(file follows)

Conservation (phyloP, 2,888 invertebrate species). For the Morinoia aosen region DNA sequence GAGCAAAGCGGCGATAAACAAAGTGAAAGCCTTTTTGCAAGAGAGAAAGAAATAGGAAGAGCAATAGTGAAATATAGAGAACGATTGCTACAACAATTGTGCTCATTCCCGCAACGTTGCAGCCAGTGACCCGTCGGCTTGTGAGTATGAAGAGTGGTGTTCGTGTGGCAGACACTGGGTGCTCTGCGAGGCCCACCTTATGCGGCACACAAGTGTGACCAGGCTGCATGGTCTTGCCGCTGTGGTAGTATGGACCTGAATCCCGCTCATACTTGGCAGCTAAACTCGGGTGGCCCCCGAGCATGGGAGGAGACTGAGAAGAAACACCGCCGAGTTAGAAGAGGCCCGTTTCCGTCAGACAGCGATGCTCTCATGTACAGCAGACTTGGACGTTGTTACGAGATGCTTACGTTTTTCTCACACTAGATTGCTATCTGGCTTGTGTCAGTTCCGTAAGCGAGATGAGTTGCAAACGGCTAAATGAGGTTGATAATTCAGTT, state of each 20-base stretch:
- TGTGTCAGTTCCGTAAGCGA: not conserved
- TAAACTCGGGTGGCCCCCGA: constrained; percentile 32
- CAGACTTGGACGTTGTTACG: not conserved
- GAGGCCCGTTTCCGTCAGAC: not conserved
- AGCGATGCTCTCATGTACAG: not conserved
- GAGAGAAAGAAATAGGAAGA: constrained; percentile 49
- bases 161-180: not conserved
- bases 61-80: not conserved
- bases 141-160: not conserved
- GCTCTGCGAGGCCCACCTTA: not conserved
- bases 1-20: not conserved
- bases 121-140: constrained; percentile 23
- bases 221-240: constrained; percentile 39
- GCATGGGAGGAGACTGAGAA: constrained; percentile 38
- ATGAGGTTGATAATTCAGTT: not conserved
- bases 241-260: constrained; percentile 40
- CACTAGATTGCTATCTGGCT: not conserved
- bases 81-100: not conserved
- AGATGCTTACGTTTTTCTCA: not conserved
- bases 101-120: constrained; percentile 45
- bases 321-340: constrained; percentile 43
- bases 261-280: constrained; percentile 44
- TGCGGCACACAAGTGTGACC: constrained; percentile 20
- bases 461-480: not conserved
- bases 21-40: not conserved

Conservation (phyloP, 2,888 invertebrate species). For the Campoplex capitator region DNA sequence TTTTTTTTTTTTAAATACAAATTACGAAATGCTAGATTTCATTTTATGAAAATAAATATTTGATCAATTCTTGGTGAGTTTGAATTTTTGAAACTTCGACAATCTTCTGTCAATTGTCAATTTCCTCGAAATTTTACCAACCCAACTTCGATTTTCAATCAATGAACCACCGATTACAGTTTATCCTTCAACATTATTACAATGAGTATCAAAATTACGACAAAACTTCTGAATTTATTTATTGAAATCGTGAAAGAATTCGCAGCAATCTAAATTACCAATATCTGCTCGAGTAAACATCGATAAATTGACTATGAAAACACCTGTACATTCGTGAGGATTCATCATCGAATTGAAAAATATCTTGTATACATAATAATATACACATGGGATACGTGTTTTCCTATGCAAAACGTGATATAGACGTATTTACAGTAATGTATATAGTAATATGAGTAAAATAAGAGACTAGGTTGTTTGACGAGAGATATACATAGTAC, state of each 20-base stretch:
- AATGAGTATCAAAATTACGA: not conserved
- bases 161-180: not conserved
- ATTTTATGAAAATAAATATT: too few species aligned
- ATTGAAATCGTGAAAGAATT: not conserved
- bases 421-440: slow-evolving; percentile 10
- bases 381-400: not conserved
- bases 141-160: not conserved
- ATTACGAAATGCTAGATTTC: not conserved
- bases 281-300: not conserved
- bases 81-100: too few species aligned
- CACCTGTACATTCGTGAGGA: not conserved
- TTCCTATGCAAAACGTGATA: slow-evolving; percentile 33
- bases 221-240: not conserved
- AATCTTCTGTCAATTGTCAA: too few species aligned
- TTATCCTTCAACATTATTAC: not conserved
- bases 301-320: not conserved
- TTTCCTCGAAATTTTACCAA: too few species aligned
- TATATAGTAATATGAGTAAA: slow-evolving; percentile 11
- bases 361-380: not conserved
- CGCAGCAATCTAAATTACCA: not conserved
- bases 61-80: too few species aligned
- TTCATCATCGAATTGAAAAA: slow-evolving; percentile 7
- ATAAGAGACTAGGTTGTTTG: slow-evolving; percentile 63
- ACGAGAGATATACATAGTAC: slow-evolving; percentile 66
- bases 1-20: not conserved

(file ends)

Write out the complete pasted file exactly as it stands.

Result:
Conservation (phyloP, 2,888 invertebrate species). For the Morinoia aosen region DNA sequence GAGCAAAGCGGCGATAAACAAAGTGAAAGCCTTTTTGCAAGAGAGAAAGAAATAGGAAGAGCAATAGTGAAATATAGAGAACGATTGCTACAACAATTGTGCTCATTCCCGCAACGTTGCAGCCAGTGACCCGTCGGCTTGTGAGTATGAAGAGTGGTGTTCGTGTGGCAGACACTGGGTGCTCTGCGAGGCCCACCTTATGCGGCACACAAGTGTGACCAGGCTGCATGGTCTTGCCGCTGTGGTAGTATGGACCTGAATCCCGCTCATACTTGGCAGCTAAACTCGGGTGGCCCCCGAGCATGGGAGGAGACTGAGAAGAAACACCGCCGAGTTAGAAGAGGCCCGTTTCCGTCAGACAGCGATGCTCTCATGTACAGCAGACTTGGACGTTGTTACGAGATGCTTACGTTTTTCTCACACTAGATTGCTATCTGGCTTGTGTCAGTTCCGTAAGCGAGATGAGTTGCAAACGGCTAAATGAGGTTGATAATTCAGTT, state of each 20-base stretch:
- TGTGTCAGTTCCGTAAGCGA: not conserved
- TAAACTCGGGTGGCCCCCGA: constrained; percentile 32
- CAGACTTGGACGTTGTTACG: not conserved
- GAGGCCCGTTTCCGTCAGAC: not conserved
- AGCGATGCTCTCATGTACAG: not conserved
- GAGAGAAAGAAATAGGAAGA: constrained; percentile 49
- bases 161-180: not conserved
- bases 61-80: not conserved
- bases 141-160: not conserved
- GCTCTGCGAGGCCCACCTTA: not conserved
- bases 1-20: not conserved
- bases 121-140: constrained; percentile 23
- bases 221-240: constrained; percentile 39
- GCATGGGAGGAGACTGAGAA: constrained; percentile 38
- ATGAGGTTGATAATTCAGTT: not conserved
- bases 241-260: constrained; percentile 40
- CACTAGATTGCTATCTGGCT: not conserved
- bases 81-100: not conserved
- AGATGCTTACGTTTTTCTCA: not conserved
- bases 101-120: constrained; percentile 45
- bases 321-340: constrained; percentile 43
- bases 261-280: constrained; percentile 44
- TGCGGCACACAAGTGTGACC: constrained; percentile 20
- bases 461-480: not conserved
- bases 21-40: not conserved

Conservation (phyloP, 2,888 invertebrate species). For the Campoplex capitator region DNA sequence TTTTTTTTTTTTAAATACAAATTACGAAATGCTAGATTTCATTTTATGAAAATAAATATTTGATCAATTCTTGGTGAGTTTGAATTTTTGAAACTTCGACAATCTTCTGTCAATTGTCAATTTCCTCGAAATTTTACCAACCCAACTTCGATTTTCAATCAATGAACCACCGATTACAGTTTATCCTTCAACATTATTACAATGAGTATCAAAATTACGACAAAACTTCTGAATTTATTTATTGAAATCGTGAAAGAATTCGCAGCAATCTAAATTACCAATATCTGCTCGAGTAAACATCGATAAATTGACTATGAAAACACCTGTACATTCGTGAGGATTCATCATCGAATTGAAAAATATCTTGTATACATAATAATATACACATGGGATACGTGTTTTCCTATGCAAAACGTGATATAGACGTATTTACAGTAATGTATATAGTAATATGAGTAAAATAAGAGACTAGGTTGTTTGACGAGAGATATACATAGTAC, state of each 20-base stretch:
- AATGAGTATCAAAATTACGA: not conserved
- bases 161-180: not conserved
- ATTTTATGAAAATAAATATT: too few species aligned
- ATTGAAATCGTGAAAGAATT: not conserved
- bases 421-440: slow-evolving; percentile 10
- bases 381-400: not conserved
- bases 141-160: not conserved
- ATTACGAAATGCTAGATTTC: not conserved
- bases 281-300: not conserved
- bases 81-100: too few species aligned
- CACCTGTACATTCGTGAGGA: not conserved
- TTCCTATGCAAAACGTGATA: slow-evolving; percentile 33
- bases 221-240: not conserved
- AATCTTCTGTCAATTGTCAA: too few species aligned
- TTATCCTTCAACATTATTAC: not conserved
- bases 301-320: not conserved
- TTTCCTCGAAATTTTACCAA: too few species aligned
- TATATAGTAATATGAGTAAA: slow-evolving; percentile 11
- bases 361-380: not conserved
- CGCAGCAATCTAAATTACCA: not conserved
- bases 61-80: too few species aligned
- TTCATCATCGAATTGAAAAA: slow-evolving; percentile 7
- ATAAGAGACTAGGTTGTTTG: slow-evolving; percentile 63
- ACGAGAGATATACATAGTAC: slow-evolving; percentile 66
- bases 1-20: not conserved